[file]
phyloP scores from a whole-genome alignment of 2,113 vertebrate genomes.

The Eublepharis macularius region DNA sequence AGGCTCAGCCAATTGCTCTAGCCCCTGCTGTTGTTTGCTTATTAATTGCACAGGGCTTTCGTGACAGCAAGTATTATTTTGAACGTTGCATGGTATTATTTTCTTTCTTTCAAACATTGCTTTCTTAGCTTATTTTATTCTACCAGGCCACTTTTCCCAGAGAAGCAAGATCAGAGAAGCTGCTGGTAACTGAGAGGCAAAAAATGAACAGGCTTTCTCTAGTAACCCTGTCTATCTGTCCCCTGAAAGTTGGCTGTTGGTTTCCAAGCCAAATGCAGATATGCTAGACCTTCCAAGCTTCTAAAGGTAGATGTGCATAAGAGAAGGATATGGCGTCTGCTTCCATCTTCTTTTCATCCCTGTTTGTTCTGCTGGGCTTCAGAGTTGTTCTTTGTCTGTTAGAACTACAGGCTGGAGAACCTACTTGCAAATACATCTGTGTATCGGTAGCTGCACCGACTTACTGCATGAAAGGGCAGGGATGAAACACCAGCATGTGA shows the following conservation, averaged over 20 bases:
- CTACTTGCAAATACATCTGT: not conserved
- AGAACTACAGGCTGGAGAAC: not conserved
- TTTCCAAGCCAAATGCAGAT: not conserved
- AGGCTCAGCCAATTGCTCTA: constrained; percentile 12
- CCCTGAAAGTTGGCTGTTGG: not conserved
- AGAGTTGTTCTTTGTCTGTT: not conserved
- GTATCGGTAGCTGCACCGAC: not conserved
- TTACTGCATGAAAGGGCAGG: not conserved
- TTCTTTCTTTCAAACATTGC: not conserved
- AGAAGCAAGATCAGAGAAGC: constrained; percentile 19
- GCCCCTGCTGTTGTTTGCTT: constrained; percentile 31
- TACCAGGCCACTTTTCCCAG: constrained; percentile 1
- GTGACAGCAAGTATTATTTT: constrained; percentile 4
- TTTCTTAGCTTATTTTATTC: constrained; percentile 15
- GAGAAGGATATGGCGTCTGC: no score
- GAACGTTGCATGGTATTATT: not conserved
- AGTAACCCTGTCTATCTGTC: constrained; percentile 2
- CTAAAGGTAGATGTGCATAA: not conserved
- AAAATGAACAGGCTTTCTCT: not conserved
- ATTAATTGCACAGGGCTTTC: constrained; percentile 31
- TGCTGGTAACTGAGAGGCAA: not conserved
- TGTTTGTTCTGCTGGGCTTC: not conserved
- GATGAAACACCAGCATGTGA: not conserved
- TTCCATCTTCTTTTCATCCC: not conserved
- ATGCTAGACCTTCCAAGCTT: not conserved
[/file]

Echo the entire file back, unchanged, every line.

phyloP scores from a whole-genome alignment of 2,113 vertebrate genomes.

The Eublepharis macularius region DNA sequence AGGCTCAGCCAATTGCTCTAGCCCCTGCTGTTGTTTGCTTATTAATTGCACAGGGCTTTCGTGACAGCAAGTATTATTTTGAACGTTGCATGGTATTATTTTCTTTCTTTCAAACATTGCTTTCTTAGCTTATTTTATTCTACCAGGCCACTTTTCCCAGAGAAGCAAGATCAGAGAAGCTGCTGGTAACTGAGAGGCAAAAAATGAACAGGCTTTCTCTAGTAACCCTGTCTATCTGTCCCCTGAAAGTTGGCTGTTGGTTTCCAAGCCAAATGCAGATATGCTAGACCTTCCAAGCTTCTAAAGGTAGATGTGCATAAGAGAAGGATATGGCGTCTGCTTCCATCTTCTTTTCATCCCTGTTTGTTCTGCTGGGCTTCAGAGTTGTTCTTTGTCTGTTAGAACTACAGGCTGGAGAACCTACTTGCAAATACATCTGTGTATCGGTAGCTGCACCGACTTACTGCATGAAAGGGCAGGGATGAAACACCAGCATGTGA shows the following conservation, averaged over 20 bases:
- CTACTTGCAAATACATCTGT: not conserved
- AGAACTACAGGCTGGAGAAC: not conserved
- TTTCCAAGCCAAATGCAGAT: not conserved
- AGGCTCAGCCAATTGCTCTA: constrained; percentile 12
- CCCTGAAAGTTGGCTGTTGG: not conserved
- AGAGTTGTTCTTTGTCTGTT: not conserved
- GTATCGGTAGCTGCACCGAC: not conserved
- TTACTGCATGAAAGGGCAGG: not conserved
- TTCTTTCTTTCAAACATTGC: not conserved
- AGAAGCAAGATCAGAGAAGC: constrained; percentile 19
- GCCCCTGCTGTTGTTTGCTT: constrained; percentile 31
- TACCAGGCCACTTTTCCCAG: constrained; percentile 1
- GTGACAGCAAGTATTATTTT: constrained; percentile 4
- TTTCTTAGCTTATTTTATTC: constrained; percentile 15
- GAGAAGGATATGGCGTCTGC: no score
- GAACGTTGCATGGTATTATT: not conserved
- AGTAACCCTGTCTATCTGTC: constrained; percentile 2
- CTAAAGGTAGATGTGCATAA: not conserved
- AAAATGAACAGGCTTTCTCT: not conserved
- ATTAATTGCACAGGGCTTTC: constrained; percentile 31
- TGCTGGTAACTGAGAGGCAA: not conserved
- TGTTTGTTCTGCTGGGCTTC: not conserved
- GATGAAACACCAGCATGTGA: not conserved
- TTCCATCTTCTTTTCATCCC: not conserved
- ATGCTAGACCTTCCAAGCTT: not conserved